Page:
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Medicare and Drug Costs can Drive Elections

Photo by Sam Moqadam on Unsplash

These are strange days for a former Bernie Sanders staffer like me. In the days leading up to President Biden’s Wednesday speech about the American Families Act, House Speaker Nancy Pelosi and some pretty conservative congressional Democrats urged Biden to pivot left and do more on drug prices and Medicare expansion. Those measures weren’t in Biden’s speech and won’t be in his draft legislation, but the demands reflect a significant change in the political center of gravity.

To be sure, these proposals fall far short of Medicare For All and the other programs people like me have spent years fighting for. But the policies these Democrats are espousing would have been considered the leftmost flank of the political spectrum a few short years ago. It’s significant that they’re being pushed by the House Speaker and some of the more conservative members of her caucus.

In the run up to Biden’s speech, Pelosi was quoted by the Wall Street Journal as saying, “Lowering health costs and prescription drug prices will be a top priority for House Democrats to be included in the American Families Plan.” House reforms are focused on allowing the government to negotiate prices with drug corporations on behalf of Medicare and other government programs, and then making those negotiated rates available to private health insurers.

This is a major shift from the Democratic Party “center” of five years ago, when major Medicare expansions were considered unthinkable.

The public strongly supports such measures. A recent poll from Data For Progress shows that voters strongly support a wide range of measures to reduce drug prices, including the House negotiating proposal (supported by 72 percent of voters and opposed by only 17 percent) and matching US drug prices to those paid in other countries (supported by 76 percent). There is also strong support for a proposal spearheaded by Rep. Lloyd Doggett (D-TX) and Rep. Peter Welch (D-VT) that would let multiple companies produce generic equivalents of the same drug and compete on cost.

In a related development, more than 80 House Democrats co-signed a letter calling on Biden to:

  • expand Medicare coverage to include dental, vision, hearing, and an out-of-pocket cap;
  • negotiate drug prices; and
  • lower the eligibility age for Medicare.

Among them were some representatives with centrist reputations, like Reps. Conor Lamb (D-Pa.), Deborah Wasserman Schultz (D-Fla.) and Jared Golden (D-Colo.). That suggests that both ideological wings of the party now support action to lower drug prices.

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This reflects considerable movement on the politics of Medicare, too. As Huff Post’s Jonathan Cohn noted, “Pelosi and her allies have already endorsed adding dental, visual and hearing benefits to Medicare, because they know the lack of those benefits causes real hardship for many seniors.”

This is a major shift from the Democratic Party “center” of five years ago, when major Medicare expansions were considered unthinkable. While it represents an expansion of the public sector, a Kaiser Family Foundation report indicates that it saves money for individuals, employers, and the federal government.

Cohn adds, however, that party leaders “think reducing the Medicare eligibility age is a difficult lift politically.” The letter on Medicare expansion spearheaded by Rep. Pramila Jayapal (D-Wash.) indicates that this is changing rapidly. Forty percent of House Democrats, including Lamb, Wasserman Schultz, and Golden, have signed on to this idea.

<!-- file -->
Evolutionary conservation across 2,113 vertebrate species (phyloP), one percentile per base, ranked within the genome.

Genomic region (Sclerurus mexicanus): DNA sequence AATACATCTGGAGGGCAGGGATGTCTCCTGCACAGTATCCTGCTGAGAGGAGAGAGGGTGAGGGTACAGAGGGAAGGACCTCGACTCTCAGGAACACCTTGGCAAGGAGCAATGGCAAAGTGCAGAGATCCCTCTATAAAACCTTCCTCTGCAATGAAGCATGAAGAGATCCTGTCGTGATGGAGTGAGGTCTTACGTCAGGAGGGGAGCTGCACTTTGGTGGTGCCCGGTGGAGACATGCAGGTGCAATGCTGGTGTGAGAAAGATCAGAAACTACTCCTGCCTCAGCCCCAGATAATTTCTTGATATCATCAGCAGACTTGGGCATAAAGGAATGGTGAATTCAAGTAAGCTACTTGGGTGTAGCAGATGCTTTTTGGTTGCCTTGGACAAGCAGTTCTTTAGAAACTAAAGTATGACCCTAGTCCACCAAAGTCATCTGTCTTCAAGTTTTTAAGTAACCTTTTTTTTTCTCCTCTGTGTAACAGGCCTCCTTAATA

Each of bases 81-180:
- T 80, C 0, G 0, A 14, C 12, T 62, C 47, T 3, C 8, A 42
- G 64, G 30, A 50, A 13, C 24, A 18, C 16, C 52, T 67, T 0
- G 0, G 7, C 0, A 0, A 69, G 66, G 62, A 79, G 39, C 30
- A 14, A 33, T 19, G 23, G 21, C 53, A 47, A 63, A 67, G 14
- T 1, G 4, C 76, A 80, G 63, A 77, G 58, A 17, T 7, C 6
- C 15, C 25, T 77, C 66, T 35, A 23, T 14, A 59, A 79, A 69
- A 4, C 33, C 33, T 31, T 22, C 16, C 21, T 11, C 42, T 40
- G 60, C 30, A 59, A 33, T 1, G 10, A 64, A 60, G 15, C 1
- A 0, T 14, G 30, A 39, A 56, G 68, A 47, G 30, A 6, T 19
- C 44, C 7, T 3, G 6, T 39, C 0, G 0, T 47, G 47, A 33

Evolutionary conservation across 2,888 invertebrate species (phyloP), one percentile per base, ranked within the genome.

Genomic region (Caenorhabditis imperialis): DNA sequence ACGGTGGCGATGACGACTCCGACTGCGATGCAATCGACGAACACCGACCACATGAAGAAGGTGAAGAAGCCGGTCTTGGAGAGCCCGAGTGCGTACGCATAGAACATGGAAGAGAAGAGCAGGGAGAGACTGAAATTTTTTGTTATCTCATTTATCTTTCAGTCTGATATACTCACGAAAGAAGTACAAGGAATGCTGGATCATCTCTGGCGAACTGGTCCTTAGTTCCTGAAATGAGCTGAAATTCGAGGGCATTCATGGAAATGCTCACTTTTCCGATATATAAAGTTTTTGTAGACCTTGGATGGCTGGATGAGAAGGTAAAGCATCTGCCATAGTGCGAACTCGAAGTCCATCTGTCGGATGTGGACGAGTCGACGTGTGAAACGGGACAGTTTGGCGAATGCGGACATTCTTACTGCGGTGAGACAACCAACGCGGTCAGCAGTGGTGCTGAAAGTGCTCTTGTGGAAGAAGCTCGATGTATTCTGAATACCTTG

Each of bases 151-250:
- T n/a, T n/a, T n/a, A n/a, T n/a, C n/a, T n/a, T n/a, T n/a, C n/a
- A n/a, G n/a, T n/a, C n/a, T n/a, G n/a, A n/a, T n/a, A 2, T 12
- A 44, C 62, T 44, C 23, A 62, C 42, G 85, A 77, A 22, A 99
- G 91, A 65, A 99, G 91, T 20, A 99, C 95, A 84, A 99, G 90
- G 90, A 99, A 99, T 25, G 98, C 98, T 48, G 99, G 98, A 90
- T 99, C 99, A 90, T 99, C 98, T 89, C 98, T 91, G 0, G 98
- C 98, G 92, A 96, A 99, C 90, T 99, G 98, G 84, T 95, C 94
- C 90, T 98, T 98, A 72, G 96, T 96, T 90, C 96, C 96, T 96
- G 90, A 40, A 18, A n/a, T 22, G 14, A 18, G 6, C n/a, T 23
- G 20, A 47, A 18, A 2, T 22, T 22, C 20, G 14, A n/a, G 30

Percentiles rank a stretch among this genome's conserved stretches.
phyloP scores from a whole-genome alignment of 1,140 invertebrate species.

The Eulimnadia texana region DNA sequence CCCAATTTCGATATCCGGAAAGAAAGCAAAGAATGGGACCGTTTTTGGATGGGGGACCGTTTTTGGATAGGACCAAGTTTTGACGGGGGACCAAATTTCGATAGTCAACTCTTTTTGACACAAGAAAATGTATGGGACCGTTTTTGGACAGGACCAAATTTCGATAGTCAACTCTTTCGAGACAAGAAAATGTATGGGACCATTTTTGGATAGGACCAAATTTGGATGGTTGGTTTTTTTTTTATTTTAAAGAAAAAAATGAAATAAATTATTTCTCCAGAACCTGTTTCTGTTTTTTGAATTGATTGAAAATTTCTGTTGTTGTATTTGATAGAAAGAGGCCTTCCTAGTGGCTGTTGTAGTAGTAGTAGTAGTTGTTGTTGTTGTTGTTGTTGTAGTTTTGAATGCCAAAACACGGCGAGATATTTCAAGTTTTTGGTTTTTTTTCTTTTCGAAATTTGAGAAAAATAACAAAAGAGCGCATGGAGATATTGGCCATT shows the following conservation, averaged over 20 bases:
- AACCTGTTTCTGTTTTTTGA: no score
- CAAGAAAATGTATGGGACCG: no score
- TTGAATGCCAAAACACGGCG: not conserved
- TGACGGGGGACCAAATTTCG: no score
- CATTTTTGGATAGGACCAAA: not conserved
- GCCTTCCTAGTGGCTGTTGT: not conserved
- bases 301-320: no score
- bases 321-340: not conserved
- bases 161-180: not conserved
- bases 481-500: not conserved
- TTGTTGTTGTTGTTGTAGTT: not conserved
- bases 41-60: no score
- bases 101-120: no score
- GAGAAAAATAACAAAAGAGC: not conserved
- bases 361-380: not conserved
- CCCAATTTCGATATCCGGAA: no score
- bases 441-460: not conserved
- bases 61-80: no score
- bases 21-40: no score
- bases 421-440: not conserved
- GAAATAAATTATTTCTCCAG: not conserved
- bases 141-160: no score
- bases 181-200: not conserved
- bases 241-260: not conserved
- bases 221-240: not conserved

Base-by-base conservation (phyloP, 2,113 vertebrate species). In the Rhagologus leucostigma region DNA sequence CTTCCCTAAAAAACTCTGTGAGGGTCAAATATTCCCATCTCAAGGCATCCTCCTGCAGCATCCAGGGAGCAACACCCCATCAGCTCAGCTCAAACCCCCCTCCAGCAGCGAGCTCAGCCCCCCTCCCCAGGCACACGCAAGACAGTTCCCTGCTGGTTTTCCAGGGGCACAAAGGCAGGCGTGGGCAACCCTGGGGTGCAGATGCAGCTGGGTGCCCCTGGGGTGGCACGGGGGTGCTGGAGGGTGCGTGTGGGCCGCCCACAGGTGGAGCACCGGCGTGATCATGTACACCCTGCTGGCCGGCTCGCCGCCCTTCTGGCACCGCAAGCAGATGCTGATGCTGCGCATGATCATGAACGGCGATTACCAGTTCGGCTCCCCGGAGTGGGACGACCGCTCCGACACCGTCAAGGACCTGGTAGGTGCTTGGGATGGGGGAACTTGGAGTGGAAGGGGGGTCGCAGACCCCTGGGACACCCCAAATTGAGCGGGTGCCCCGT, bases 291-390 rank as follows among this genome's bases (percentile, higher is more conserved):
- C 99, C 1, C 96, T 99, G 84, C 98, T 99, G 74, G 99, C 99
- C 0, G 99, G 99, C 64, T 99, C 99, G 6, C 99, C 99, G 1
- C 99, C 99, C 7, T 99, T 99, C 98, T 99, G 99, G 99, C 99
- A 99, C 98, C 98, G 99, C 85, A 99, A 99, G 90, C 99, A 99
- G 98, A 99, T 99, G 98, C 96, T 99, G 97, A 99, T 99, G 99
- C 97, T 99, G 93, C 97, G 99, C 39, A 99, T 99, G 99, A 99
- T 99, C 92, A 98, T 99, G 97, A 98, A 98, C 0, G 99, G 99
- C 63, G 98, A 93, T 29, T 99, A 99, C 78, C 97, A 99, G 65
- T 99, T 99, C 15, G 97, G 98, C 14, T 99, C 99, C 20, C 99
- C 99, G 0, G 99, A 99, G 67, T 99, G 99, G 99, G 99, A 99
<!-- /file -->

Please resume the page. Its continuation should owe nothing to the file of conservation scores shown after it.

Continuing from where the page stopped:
What isn’t likely to change is industry opposition to both measures. Lowering the Medicare age still faces resistance from the hospital industry and other interests that would lose revenue if more claims are paid under Medicare’s rates. Big Pharma is resolutely opposed to changes that would curb its trillion-dollar death trip. Party leaders who raise money from industry donors are undoubtedly weighing the cost in lost campaign cash against the political popularity of these measures.

One thing’s for sure: rhetorical genuflections aren’t enough anymore. People like me will continue to fight for Medicare For All, especially as uninsured and under-insured Americans keep dying. We won’t win that fight this year, but that effort is clearly moving the political center. Pelosi and these members of her caucus are reflecting that change in their statements. Perhaps it will soon be seen in their legislation.

Some people say it’s all political posturing. Some of it probably is. For others, it may reflect goals they’ve long kept hidden. But will it change anything? Some people will compare voters who believe these promises to Charlie Brown, falling one more time as Lucy pulls away the football. Maybe, but I don’t think so. The number one job of a politician is to get elected. I believe these Democrats recognize that fighting for drug price reductions and Medicare expansion is something they must do to win elections in this environment.

Other people will point out that, even if Biden and the House deliver, these ideas will never pass the Senate as long as politicians like Joe Manchin or Mark Kelly hold veto power. That, too, may be true. But, as Lamb, Wasserman Schultz and Jared Golden can attest, last year’s roadblock can become this year’s ally.


These positions reflect the new contours of the politically possible—and of what is politically required of a Democrat. It’s happening slowly, and many lives will be lost in the meantime. Tragically, that’s how change sometimes happens. That’s all the more reason for the activist community to persuade more of their representatives, as well as the president, to save as many lives as they possible by backing these measures. There’s no time to waste.

Richard Eskow